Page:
Chest pain is a common complaint among adolescents presenting to emergency departments.7 Ischemic chest pain in the pediatric population is uncommon, and MI is exceedingly rare.7 Among drugs of abuse, marijuana and cocaine have led to MI in adolescents.6,–,8
It is well known that marijuana has pathophysiological effects on the cardiovascular system. The physiologic effects of THC are mediated by stimulation of the sympathetic nervous system through release of norepinephrine9 and also by parasympathetic blockade. THC has been shown to increase cardiac output by as much as 30%.10 Marijuana use can increase the heart rate from 20% to 100% in a dose-dependent manner, which leads to increased oxygen demands on the myocardium. Heart-rate increases start in the first 10 minutes after smoking and last up to 3 hours.11,–,16 Smoking marijuana also leads to an increase in carboxyhemoglobin levels, which results in a decrease in oxygen-carrying capacity.10,15 Interference with the integrity of peripheral vascular response has been postulated to be one of the pathophysiological mechanisms for cardiac events during cannabis smoking.10
First described by Bachs and Mørland16 in 1979, several cases of MI associated with marijuana use have been reported in the literature, and most patients had normal coronary arteries.6,16 In an autopsy study from Norway, THC was the only drug found in postmortem samples from 6 patients who had sustained unexplained sudden death,16 which suggests an association between THC exposure and sudden death. Myocardial ischemia, ventricular tachycardia, and fibrillation have all been linked to marijuana use.11,12 A cross-over study by Mittleman et al11 found that marijuana use increases the risk of MI 4.8 times in the first hour after use. The vasoconstrictor effect of marijuana has been also been postulated to be responsible for both transient ischemic events and strokes.17,18 Few data are available about the pharmacodynamics and pharmacokinetics of synthetic cannabinoids. They have been studied in vitro, but human data regarding adverse clinical effects and duration of effects remain largely unknown. The herbs in the incense blend of K2 are also largely unknown, and their contribution to clinical effects is unclear.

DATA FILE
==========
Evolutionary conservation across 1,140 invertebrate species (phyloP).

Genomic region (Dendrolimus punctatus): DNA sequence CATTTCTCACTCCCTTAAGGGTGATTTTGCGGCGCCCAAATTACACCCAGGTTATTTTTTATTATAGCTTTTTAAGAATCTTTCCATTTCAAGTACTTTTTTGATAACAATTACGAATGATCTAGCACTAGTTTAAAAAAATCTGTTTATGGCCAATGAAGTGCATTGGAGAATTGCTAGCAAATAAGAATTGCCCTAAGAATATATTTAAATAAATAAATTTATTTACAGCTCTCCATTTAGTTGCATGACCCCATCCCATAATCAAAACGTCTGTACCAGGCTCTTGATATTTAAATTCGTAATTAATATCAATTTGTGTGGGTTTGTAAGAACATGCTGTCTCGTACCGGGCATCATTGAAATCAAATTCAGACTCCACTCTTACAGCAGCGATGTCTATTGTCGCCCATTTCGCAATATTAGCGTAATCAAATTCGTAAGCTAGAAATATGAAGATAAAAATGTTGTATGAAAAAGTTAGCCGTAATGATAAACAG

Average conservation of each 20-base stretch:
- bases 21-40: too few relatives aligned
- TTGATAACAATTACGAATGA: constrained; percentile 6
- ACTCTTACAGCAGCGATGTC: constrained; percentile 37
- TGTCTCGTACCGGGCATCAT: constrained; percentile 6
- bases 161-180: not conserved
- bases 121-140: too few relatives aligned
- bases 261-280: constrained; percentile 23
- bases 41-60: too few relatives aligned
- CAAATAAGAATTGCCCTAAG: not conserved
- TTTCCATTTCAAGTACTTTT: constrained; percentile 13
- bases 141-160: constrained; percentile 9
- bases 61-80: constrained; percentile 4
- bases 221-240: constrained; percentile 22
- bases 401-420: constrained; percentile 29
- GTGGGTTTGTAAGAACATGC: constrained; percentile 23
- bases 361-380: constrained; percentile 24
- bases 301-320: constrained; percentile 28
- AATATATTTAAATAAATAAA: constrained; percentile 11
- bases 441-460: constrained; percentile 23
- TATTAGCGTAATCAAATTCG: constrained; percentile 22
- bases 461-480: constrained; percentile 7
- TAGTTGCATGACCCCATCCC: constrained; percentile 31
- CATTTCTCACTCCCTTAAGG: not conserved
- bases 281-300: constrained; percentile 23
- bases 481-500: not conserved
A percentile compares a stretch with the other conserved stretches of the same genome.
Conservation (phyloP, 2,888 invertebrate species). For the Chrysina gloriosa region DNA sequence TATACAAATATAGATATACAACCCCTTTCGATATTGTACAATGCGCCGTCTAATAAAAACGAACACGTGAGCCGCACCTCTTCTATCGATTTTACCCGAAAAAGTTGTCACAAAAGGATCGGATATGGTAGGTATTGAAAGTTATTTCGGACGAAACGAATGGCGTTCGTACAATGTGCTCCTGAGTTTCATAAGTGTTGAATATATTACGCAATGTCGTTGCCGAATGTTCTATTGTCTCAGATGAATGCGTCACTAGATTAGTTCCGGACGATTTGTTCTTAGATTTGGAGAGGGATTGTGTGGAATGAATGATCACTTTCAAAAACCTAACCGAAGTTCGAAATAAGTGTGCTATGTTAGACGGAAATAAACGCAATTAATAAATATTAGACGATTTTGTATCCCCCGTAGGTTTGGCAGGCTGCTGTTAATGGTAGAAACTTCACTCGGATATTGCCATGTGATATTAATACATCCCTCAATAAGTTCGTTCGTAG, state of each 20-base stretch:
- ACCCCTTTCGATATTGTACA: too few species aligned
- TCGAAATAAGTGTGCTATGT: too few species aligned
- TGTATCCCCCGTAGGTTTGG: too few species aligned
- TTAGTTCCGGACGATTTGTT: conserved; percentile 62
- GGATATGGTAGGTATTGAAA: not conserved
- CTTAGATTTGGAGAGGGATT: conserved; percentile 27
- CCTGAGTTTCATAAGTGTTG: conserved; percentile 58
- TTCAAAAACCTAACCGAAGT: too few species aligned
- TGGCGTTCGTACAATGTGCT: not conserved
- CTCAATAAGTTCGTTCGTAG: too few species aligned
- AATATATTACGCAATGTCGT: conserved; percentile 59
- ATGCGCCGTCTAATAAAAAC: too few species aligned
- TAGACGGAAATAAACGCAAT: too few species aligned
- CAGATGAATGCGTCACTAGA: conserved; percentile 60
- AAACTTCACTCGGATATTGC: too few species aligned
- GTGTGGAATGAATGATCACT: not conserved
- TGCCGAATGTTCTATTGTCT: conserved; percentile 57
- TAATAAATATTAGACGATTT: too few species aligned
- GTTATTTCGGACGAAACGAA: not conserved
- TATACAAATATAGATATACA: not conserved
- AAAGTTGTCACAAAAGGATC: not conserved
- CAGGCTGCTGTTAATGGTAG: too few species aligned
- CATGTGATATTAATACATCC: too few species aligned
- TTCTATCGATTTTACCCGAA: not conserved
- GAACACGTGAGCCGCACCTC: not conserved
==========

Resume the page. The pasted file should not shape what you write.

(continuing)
All of our patients were healthy adolescents with no significant past medical history or family history of premature cardiac disease. All 3 patients presented within a 3-month time period, and patients 1 and 2 presented within 2 weeks of each other. It is unknown if these 3 cases involved the same “batch” of synthetic K2. It is interesting to note that, with the exception of the THC found in patients 1 and 3, results of the UDS in all 3 cases were negative (including for cocaine and amphetamines). All 3 patients had normal physical examinations and vital signs that remained within normal limits throughout their hospital stays. Although all 3 patients reported smoking marijuana occasionally, they also gave history of smoking K2 in the days before the onset of chest pain, which suggests an association between K2 and acute MI. The dose of synthetic cannabinoid inhaled by our patients is not known, and it is not known if other vasoactive substances were present in the K2. Synthetic cannabinoids have a higher binding affinity for cannabinoid receptors, which causes higher potency and clinical effects.3,4 Marijuana use is quite common among teenagers. According to the National Survey on Drug Use and Health in 2009, 16.7 million Americans aged 12 or older used marijuana at least once per month. Few cases of MI in proximity to smoking marijuana among healthy teenagers have been reported, which suggests that either K2 or K2 in combination with marijuana was a possible inciting factor for MI in these healthy teenagers.
Specialized testing for synthetic cannabinoids was only attempted in case 3. Although results of the UDS for synthetic cannabinoid metabolites were negative in that case (urine was tested for JWH-018 and JWH-073 by a commercial laboratory), the limited number of analytes tested for raises the possibility that other analytes could have been present. Of the compounds tested for, few synthetic cannabinoids can be detected of the hundreds that have been developed over the years. Makers of synthetic drugs have the advantage of knowing which analytes are detectable by current methods, which allows them to stay “ahead of the curve” by altering the drug's chemical composition. It is entirely possible that analytes not tested for could be responsible for the physiologic effects seen in our patients. Unlike marijuana, we do not have sufficient data regarding the excretion of K2 metabolites and the length of time that UDS results will remain positive after K2 use.